Congratulations to Paul R. Milgrom and Robert B. Wilson who were jointly awarded the
Sveriges Riksbank Prize in Economic Sciences in Memory of Alfred Nobel 2020
“for improvements to auction theory and inventions of new auction formats.”
What is auction theory and why the laureates’ work is important?
Imagine a local government that would like to grant a concession to build a highway between two cities. The government has no means to build the highway on its own, and also has no idea what are the costs of building the highway. They decide to organize a procurement auction for construction companies and give the concession to the company with the lowest bid. The government would like to ensure that they pay the least amount of taxpayer money that gets the highway built properly. In addition, they would also prefer that the companies submit their true construction cost as their bid, and not a bid that has been biased by strategic speculations.
What is the auction format that would achieve these goals? Should the bidders submit their bids secretly; or announce them publicly, one by one? Should the winner be paid exactly their own bid, or the bid submitted by the company who got the second place? Maybe another specific amount?
These questions are not easy to answer. To find the correct procedure, the auction designer also has to consider the bidders’ perspective. How do the bidders formulate their bids based on their construction costs? What do the bidders think about their rivals’ costs? And what do they think about how their rivals formulate their bidding strategies?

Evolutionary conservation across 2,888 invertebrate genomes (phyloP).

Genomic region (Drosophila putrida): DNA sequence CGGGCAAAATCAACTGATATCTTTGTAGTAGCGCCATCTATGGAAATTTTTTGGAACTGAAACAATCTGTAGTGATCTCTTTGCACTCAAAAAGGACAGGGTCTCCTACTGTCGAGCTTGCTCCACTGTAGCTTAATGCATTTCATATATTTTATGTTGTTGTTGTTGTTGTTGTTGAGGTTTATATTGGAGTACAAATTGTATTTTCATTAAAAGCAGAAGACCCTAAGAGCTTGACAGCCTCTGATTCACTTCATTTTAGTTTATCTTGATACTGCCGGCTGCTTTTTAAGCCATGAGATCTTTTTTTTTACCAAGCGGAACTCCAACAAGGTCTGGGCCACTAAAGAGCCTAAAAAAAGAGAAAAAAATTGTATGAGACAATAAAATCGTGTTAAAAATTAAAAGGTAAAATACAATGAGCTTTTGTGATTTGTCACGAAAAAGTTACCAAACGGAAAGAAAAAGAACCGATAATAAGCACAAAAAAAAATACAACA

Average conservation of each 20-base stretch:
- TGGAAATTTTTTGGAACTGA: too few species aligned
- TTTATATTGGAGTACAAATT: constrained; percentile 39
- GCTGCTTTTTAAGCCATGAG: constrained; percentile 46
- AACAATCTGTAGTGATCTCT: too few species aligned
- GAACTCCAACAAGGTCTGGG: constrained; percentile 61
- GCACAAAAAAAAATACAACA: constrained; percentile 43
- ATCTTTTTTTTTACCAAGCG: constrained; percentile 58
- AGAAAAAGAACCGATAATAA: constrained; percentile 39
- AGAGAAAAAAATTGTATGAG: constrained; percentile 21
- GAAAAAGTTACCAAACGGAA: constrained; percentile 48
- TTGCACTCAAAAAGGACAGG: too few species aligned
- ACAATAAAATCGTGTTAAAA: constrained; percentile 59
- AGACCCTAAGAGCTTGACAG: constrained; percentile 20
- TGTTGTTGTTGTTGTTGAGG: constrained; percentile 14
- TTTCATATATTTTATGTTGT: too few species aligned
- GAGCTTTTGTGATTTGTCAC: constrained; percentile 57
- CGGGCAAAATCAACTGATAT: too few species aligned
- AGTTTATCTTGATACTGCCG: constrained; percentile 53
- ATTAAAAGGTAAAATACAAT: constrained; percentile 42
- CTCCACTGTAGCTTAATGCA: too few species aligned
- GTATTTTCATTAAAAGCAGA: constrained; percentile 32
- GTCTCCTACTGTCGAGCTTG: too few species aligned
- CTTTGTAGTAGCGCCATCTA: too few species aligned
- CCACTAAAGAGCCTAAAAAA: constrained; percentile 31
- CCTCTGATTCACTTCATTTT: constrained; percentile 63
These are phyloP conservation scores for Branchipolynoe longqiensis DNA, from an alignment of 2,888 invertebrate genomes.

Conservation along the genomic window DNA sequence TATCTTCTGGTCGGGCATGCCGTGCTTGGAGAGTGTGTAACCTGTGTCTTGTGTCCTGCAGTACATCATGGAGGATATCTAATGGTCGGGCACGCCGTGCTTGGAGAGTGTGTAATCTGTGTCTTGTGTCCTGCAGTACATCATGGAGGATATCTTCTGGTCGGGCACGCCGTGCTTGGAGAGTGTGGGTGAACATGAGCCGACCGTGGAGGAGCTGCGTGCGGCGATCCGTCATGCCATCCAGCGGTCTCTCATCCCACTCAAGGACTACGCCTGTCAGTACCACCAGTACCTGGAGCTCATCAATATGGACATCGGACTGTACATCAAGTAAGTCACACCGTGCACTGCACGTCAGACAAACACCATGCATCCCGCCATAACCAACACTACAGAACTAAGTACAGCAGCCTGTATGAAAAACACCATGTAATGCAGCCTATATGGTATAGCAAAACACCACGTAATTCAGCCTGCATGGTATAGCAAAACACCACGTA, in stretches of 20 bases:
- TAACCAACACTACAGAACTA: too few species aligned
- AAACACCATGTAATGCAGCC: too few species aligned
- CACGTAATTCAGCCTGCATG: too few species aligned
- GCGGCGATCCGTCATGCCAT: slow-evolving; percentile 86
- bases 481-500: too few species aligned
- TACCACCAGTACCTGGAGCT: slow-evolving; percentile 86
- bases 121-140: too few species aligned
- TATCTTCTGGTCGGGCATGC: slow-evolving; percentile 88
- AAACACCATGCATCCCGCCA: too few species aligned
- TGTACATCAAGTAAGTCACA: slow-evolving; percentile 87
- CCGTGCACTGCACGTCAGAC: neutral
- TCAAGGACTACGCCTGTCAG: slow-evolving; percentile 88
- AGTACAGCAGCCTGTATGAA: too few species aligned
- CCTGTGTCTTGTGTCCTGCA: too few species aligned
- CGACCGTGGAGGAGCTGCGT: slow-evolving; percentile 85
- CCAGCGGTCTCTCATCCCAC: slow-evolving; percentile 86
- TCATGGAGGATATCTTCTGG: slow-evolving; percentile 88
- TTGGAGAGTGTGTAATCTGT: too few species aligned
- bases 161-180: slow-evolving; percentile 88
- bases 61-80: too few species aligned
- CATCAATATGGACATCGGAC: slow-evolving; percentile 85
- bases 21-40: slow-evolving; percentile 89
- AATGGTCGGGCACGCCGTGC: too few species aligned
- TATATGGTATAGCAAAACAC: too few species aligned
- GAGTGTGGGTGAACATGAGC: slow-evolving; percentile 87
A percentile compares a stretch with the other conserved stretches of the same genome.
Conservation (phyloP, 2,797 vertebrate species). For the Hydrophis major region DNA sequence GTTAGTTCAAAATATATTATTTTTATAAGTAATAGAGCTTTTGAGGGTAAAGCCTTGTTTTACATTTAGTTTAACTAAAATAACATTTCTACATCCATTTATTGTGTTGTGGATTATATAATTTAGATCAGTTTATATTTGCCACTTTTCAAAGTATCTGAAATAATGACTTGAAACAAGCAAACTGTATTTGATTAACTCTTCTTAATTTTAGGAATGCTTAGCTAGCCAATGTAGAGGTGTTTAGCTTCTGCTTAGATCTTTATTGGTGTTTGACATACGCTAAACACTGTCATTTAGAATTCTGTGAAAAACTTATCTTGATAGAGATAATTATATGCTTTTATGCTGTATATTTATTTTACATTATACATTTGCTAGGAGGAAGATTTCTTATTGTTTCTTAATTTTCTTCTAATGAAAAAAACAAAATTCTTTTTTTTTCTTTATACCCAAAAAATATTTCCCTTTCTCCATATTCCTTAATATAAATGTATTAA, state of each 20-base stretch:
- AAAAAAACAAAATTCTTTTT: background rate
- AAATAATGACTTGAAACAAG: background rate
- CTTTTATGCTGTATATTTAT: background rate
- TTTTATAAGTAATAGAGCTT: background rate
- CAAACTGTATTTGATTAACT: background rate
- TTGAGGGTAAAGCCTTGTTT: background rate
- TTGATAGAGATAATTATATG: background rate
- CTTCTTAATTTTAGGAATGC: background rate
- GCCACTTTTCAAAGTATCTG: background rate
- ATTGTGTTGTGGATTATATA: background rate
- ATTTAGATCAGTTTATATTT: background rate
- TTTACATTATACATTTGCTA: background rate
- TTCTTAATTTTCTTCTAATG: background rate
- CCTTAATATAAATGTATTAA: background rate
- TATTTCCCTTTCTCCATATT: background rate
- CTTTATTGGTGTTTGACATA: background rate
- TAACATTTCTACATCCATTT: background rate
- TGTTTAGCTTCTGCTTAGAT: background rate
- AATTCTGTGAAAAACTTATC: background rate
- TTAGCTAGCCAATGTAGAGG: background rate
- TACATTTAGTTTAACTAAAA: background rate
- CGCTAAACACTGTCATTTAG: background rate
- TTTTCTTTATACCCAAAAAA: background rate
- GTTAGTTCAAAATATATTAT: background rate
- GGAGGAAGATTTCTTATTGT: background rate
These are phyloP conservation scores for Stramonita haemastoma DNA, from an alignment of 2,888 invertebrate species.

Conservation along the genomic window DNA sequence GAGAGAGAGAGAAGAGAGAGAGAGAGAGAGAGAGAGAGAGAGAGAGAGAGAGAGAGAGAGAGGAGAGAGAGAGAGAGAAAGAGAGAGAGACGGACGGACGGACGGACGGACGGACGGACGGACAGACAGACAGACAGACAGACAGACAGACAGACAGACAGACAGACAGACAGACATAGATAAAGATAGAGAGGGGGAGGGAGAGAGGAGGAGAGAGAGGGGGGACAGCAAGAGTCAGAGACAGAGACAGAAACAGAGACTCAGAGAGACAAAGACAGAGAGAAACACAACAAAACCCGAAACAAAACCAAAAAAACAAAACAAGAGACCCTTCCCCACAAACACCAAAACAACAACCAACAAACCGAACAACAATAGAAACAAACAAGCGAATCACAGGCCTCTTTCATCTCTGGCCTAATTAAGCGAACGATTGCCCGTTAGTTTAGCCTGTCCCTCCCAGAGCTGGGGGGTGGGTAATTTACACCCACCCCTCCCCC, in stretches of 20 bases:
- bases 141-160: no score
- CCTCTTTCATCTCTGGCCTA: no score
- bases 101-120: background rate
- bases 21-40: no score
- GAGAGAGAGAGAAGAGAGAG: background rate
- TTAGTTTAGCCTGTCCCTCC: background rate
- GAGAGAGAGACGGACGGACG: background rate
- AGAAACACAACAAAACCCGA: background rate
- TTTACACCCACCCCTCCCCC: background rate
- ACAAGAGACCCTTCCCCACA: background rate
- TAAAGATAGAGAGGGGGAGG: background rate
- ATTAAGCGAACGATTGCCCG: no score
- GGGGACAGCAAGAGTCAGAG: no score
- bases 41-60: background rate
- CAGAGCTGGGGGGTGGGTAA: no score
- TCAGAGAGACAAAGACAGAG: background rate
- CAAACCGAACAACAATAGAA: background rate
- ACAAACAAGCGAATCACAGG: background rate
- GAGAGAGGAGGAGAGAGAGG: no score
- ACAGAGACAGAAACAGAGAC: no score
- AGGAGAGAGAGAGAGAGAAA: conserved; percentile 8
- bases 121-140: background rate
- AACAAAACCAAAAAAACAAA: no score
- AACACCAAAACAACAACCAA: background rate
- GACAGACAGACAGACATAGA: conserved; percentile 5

The questions become even more complicated when multiple objects are auctioned at the same time, like in a radio frequency auction. The work of Paul Milgrom and Robert Wilson helps us to find the answers.
Economic theory often faces the critique of focusing on abstract problems that are disconnected from reality. It is also too often claimed that the rigorous yet elegant results are far from applicable to everyday economic problems. This is certainly not the case for auction theory. Its most important results – including the work of this year’s laureates – are used worldwide in the practical design of auctions for radio frequencies, electricity capacities and similar objects. The success of auction theory is a great example of how scientific breakthroughs – even theoretical ones – can benefit our society.